At the start of January, the New York Public Library (NYPL) released more than 180,000 digitized materials into the public domain. The images are for anyone to use, and include photos of just about any place on earth over the past century or so.
For Japanophiles, the NYPL's public domain collection is a treasure trove of thousands of images.
Sometimes the collection reproduces entire books. For example, the digital collection features the photobook “Sights and Scenes in Fair Japan”. Produced around 1910 for Japan's Imperial Government Railways, the book features hand-colored images taken by Japanese photography pioneer Ogawa Kazumasa.
The photobook was likely intended to introduce the then-relatively newly opened country to various travelers from other countries who were either passing through or working in Japan at the time.
Ogawa's photos can adopt the typically exotic tone that was used to capture life in Japan in the late-Victorian and Edwardian eras.
However, many of the photographs published in “Sights and Scenes in Fair Japan” provide an objective and fascinating glimpse into life in Japan at the start of the 20th Century.
In some ways, the Japan of 1910 is still preserved more than one hundred years later. The beach resort area of Enoshima, for instance, which lies just to the south of Tokyo and Yokohama, is still recognizable in 2016.
Here's the same scene looking southwest toward Mount Fuji:
The New York Public Library's public domain digital archives feature historical images of Japan from other sources as well — here is a colored postcard from an unknown photographer (at least thus far) of Tokyo's Nihonbashi area, taken around 1922.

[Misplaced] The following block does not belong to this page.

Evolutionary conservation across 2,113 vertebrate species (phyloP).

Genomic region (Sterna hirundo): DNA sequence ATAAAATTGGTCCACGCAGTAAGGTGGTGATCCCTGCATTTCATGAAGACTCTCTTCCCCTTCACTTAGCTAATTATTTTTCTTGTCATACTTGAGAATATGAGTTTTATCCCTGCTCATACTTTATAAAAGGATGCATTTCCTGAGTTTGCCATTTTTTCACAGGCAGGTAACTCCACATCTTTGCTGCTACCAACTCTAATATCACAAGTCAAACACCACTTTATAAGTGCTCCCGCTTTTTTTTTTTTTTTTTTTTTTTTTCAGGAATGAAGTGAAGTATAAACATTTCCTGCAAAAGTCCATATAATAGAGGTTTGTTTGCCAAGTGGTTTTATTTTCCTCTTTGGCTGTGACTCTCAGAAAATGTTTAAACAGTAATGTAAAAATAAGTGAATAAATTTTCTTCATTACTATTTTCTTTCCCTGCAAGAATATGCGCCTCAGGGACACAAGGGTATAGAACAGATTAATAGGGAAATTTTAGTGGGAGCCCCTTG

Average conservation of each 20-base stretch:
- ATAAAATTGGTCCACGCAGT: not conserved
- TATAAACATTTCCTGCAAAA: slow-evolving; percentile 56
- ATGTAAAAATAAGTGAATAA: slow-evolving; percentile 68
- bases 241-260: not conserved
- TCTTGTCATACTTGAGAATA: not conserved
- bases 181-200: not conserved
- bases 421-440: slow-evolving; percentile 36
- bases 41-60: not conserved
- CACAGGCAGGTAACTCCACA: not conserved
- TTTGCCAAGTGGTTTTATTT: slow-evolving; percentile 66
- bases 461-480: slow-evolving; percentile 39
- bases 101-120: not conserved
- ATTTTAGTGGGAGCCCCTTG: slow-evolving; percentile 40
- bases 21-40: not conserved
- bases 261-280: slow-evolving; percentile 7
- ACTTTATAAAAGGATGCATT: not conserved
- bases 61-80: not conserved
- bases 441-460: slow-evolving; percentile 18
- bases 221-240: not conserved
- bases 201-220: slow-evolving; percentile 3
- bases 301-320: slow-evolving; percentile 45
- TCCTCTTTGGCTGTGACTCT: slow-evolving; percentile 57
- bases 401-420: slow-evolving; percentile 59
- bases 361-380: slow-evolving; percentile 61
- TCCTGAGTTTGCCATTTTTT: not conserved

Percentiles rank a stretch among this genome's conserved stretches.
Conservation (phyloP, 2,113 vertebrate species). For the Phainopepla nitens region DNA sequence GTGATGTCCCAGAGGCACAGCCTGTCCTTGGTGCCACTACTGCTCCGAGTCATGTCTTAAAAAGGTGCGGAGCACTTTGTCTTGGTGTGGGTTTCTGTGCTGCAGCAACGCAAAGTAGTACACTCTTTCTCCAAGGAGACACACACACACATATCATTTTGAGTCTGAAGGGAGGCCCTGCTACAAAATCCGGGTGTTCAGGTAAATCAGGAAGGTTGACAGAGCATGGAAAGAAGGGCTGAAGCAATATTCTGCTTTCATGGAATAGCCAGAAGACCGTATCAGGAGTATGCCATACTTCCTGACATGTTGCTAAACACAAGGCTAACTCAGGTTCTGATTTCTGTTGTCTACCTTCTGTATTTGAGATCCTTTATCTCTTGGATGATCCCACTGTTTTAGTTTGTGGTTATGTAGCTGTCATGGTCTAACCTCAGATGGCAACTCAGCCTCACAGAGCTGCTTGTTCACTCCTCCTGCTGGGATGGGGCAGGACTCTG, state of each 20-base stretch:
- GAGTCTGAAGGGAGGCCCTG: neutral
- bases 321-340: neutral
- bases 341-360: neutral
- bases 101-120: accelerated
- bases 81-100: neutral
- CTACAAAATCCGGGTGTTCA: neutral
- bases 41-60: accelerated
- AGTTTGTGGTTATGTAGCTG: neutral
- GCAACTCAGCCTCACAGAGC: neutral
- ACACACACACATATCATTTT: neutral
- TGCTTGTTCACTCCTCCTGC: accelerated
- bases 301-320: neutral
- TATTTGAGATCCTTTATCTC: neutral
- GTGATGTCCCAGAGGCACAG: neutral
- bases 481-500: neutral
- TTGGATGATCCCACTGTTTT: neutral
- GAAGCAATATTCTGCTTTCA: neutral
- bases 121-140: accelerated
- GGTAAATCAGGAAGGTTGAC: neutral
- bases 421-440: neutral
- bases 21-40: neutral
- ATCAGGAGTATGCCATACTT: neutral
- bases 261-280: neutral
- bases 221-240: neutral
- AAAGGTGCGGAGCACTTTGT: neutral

A year later, this area and much of the rest of urban Tokyo and Yokohama would be leveled and burned to the ground by the Great Kanto Earthquake of 1923.
However, the stone bridge at the center of the colored postcard still remains in use, although mostly obscured by an overhead expressway.
Photographer Ogawa Kazumasa traveled the length and breadth of Japan for his series of photos for Japan's Imperial Government Railways — here is a panorama of the town of Onomichi, located on Japan's Inland Sea just outside of Hiroshima.
This is a similar view of the city as it appeared in 2015.
Another photographer traveled to Nagasaki in Japan's far western reaches to take photographs of the heart of the Meiji Industrial Revolution.
This is an image of the Mitsubishi Shipyard in Nagasaki from early in the 20th century.
The iconic hammerhead crane still stands today, although it has been moved from its original location.
These images, as captivating as they are, only scratch the surface of the NYPL's digital image archive. If you make any discoveries, please leave a note in the comments!